The Independent Commission for Aid Impact (ICAI) announces Mark Foster, John Githongo and Diana Good as new Commissioners to their Board.
The Independent Commission for Aid Impact (ICAI) announced three new Commissioners, who will bring a fresh perspective to the development debate.
John Githongo, Mark Foster and Diana Good are acknowledged leaders in their fields and together they contribute a wealth of international experience in the private sector, in combating corruption and in development.
John Githongo is well known for his pioneering anti-corruption work in Kenya and across Africa. Formerly a senior member of the Kenyan Government, he is currently Chief Executive Officer of the Inuka Kenya Trust, and a respected editorialist and advocate for transparency and good governance.
Mark Foster is currently Group Chief Executive of Global Markets and Management Consulting at Accenture. He is also Chair of the Global Health Advisory Board of the World Economic Forum and Vice-Chair of the International Business Leaders Forum, which supports business development in the developing world.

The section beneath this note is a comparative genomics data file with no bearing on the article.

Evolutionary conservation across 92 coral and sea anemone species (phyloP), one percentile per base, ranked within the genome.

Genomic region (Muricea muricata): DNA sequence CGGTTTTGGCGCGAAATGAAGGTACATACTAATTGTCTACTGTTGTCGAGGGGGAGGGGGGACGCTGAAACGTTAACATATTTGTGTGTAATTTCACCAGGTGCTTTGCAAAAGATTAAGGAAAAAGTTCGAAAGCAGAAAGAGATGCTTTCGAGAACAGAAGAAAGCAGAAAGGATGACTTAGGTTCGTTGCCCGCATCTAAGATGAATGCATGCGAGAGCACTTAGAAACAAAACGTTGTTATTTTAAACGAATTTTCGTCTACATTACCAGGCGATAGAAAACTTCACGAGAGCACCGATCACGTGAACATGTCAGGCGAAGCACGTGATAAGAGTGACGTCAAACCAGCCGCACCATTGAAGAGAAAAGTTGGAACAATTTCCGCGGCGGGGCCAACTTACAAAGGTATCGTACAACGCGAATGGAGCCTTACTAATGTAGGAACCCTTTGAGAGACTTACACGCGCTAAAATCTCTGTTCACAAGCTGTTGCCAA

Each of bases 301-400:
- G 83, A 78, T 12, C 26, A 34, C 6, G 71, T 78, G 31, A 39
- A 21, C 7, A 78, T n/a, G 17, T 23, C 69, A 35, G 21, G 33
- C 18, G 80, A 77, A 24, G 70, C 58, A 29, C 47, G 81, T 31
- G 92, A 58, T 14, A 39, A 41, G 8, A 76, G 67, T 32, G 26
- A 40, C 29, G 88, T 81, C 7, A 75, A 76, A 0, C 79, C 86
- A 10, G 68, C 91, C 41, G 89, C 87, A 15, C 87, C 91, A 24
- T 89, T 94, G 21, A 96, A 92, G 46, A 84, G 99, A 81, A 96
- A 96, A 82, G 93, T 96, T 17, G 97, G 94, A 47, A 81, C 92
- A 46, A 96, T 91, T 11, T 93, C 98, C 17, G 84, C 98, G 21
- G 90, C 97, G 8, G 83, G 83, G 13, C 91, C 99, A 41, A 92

Diana Good is Chair of the Mary Ward Settlement, a founder trustee of the Access to Justice Foundation and a part-time judge. She was a senior partner of Linklaters specialising in investigations into corporate fraud and corruption. She has also worked on governance projects for Camfed which assists girls’ education in Africa.
International Development Secretary, Andrew Mitchell said:
“It is crucial that we have credible, energetic, capable people, who can shine a light on the UK’s aid programmes, which is why I am delighted at the appointment of this board”.
They join Chief Commissioner, Graham Ward, who was appointed on the 29 October 2010.
The Independent Commission for Aid Impact (ICAI) is the independent body responsible for the scrutiny of UK aid, focusing on delivery of value for money for the UK taxpayer, maximising the impact for recipients and ensuring effectiveness of the UK aid budget.
ICAI is currently running a consultation calling for members of the public to have their say on which areas of UK overseas aid they would like to see looked at.